Farewell, footnotes.

I have chosen a Markdown processor that does not support footnotes. In the NodeJS world, there aren't a lot of Markdown engines that support the extended Markdown footnote syntax (MultiMarkdown, Markdown Extras, etc.), and the Github Flavored Markdown syntax. Specifically, GFM-style fenced code blocks with language classes.

As a developer who uses GitHub extensively, I had little choice. As typography nerd, I was disappointed.

Marked, the Javascript Markdown compiler, not the application, is the default engine used in DocPad. It's in active development. GFM, but no footnotes yet.

And yes, while I could use another non-Javascript processor - I'm a fan of Python's implementation, which supports a rich set of extensions - I'm keeping this JS native as much as possible.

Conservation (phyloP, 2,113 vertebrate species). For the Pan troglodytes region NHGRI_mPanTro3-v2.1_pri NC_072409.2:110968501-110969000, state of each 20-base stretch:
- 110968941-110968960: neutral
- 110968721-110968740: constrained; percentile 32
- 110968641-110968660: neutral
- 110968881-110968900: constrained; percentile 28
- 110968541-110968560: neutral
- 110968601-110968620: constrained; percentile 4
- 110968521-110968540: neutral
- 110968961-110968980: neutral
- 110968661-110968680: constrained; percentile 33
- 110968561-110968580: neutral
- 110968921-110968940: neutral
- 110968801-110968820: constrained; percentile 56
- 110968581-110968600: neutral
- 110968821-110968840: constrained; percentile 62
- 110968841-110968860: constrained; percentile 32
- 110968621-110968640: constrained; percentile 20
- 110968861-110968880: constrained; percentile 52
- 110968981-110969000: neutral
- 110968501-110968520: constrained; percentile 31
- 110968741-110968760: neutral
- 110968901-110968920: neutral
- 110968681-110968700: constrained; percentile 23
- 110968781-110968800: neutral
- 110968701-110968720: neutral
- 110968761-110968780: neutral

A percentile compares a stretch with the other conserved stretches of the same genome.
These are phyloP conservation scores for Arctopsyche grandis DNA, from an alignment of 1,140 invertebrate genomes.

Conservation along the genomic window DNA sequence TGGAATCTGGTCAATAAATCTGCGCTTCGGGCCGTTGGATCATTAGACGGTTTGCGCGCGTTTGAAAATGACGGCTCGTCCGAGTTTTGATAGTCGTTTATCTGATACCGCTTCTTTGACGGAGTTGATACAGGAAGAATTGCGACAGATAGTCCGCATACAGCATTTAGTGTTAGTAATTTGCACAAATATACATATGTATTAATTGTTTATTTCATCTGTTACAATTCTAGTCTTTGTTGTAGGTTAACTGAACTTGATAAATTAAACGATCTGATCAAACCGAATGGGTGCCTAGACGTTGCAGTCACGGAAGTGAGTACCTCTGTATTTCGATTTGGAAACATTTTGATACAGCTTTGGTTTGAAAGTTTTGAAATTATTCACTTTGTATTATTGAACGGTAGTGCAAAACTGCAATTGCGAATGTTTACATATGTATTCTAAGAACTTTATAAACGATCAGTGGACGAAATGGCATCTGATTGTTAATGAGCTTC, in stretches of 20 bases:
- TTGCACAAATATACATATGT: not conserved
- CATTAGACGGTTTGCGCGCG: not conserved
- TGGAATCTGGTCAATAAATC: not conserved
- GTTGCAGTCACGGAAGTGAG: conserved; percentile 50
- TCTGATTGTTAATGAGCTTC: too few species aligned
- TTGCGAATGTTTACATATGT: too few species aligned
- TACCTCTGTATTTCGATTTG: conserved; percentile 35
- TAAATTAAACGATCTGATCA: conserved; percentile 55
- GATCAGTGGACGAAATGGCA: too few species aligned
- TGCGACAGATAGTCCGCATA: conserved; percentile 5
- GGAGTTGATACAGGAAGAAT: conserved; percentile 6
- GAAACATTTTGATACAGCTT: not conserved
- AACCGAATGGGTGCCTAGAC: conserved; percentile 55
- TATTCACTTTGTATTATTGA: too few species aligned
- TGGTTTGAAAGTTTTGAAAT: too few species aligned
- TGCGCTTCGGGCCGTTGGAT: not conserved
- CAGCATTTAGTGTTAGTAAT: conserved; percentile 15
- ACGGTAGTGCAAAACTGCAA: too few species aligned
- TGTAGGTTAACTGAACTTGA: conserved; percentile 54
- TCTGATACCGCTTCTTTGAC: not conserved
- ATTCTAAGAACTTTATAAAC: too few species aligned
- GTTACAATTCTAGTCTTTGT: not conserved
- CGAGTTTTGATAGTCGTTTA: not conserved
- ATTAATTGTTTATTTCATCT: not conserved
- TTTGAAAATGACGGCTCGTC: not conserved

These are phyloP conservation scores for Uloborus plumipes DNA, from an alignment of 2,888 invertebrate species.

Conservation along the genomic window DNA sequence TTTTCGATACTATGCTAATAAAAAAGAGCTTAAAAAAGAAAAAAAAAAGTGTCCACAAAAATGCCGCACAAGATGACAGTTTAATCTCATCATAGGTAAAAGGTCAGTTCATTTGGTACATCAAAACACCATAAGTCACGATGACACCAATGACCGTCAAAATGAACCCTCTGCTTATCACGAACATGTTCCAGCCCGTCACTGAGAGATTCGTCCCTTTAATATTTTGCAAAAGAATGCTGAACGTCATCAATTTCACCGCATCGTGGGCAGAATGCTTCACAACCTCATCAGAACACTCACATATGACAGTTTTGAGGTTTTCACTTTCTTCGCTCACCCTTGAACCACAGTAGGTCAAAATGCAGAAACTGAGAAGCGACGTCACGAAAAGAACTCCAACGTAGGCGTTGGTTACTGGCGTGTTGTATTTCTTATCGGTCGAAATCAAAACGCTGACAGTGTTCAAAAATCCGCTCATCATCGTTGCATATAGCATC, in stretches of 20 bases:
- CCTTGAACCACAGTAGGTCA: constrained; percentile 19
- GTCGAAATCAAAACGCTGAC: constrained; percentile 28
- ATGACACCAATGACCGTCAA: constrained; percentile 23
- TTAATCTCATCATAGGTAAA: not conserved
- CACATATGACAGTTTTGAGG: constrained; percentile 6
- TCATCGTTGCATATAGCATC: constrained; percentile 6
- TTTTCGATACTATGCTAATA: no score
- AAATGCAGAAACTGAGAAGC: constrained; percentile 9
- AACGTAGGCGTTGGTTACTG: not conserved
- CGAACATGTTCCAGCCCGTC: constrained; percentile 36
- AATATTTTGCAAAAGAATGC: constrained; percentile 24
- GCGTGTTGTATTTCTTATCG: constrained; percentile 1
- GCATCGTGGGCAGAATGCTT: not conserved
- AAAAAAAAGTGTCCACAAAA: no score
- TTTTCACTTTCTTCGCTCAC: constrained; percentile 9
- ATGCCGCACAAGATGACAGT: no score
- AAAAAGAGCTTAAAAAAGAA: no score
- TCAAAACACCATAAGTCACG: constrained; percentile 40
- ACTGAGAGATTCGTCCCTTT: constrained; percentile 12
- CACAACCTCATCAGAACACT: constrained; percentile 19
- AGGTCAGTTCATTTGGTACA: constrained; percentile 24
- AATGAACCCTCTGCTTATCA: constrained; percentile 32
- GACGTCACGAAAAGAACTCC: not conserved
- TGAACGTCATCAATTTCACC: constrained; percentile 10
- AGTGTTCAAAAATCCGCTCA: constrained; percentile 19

Perhaps I'm just being pedantic. Someone agrees:

But the academic practice of relegating notes to the foot of the page or the end of the book is a mirror of Victorian social and domestic practice, in which the kitchen was kept out of sight and the servants were kept below stairs. If the notes are permitted to move around in the margins - as they were in Renaissance books - they can be present where needed and at the same time enrich the life of the page.

The Elements of Typographic Style, by Robert Bringhurst

While I'm not sure I'd compare footnotes to class discrimination, and to be fair, Bringhurst does go on to discuss their proper use. But if I have to be honest, for my purposes any related content is better served with <aside> or links, either in the sidebar, or inline.

This may seem like is a trivial concern, but to a fan of type, it feels like a big deal. But, as typographic traditions have evolved, so shall I.

Riiight... I'm forking marked as we speak.

March 23 2013.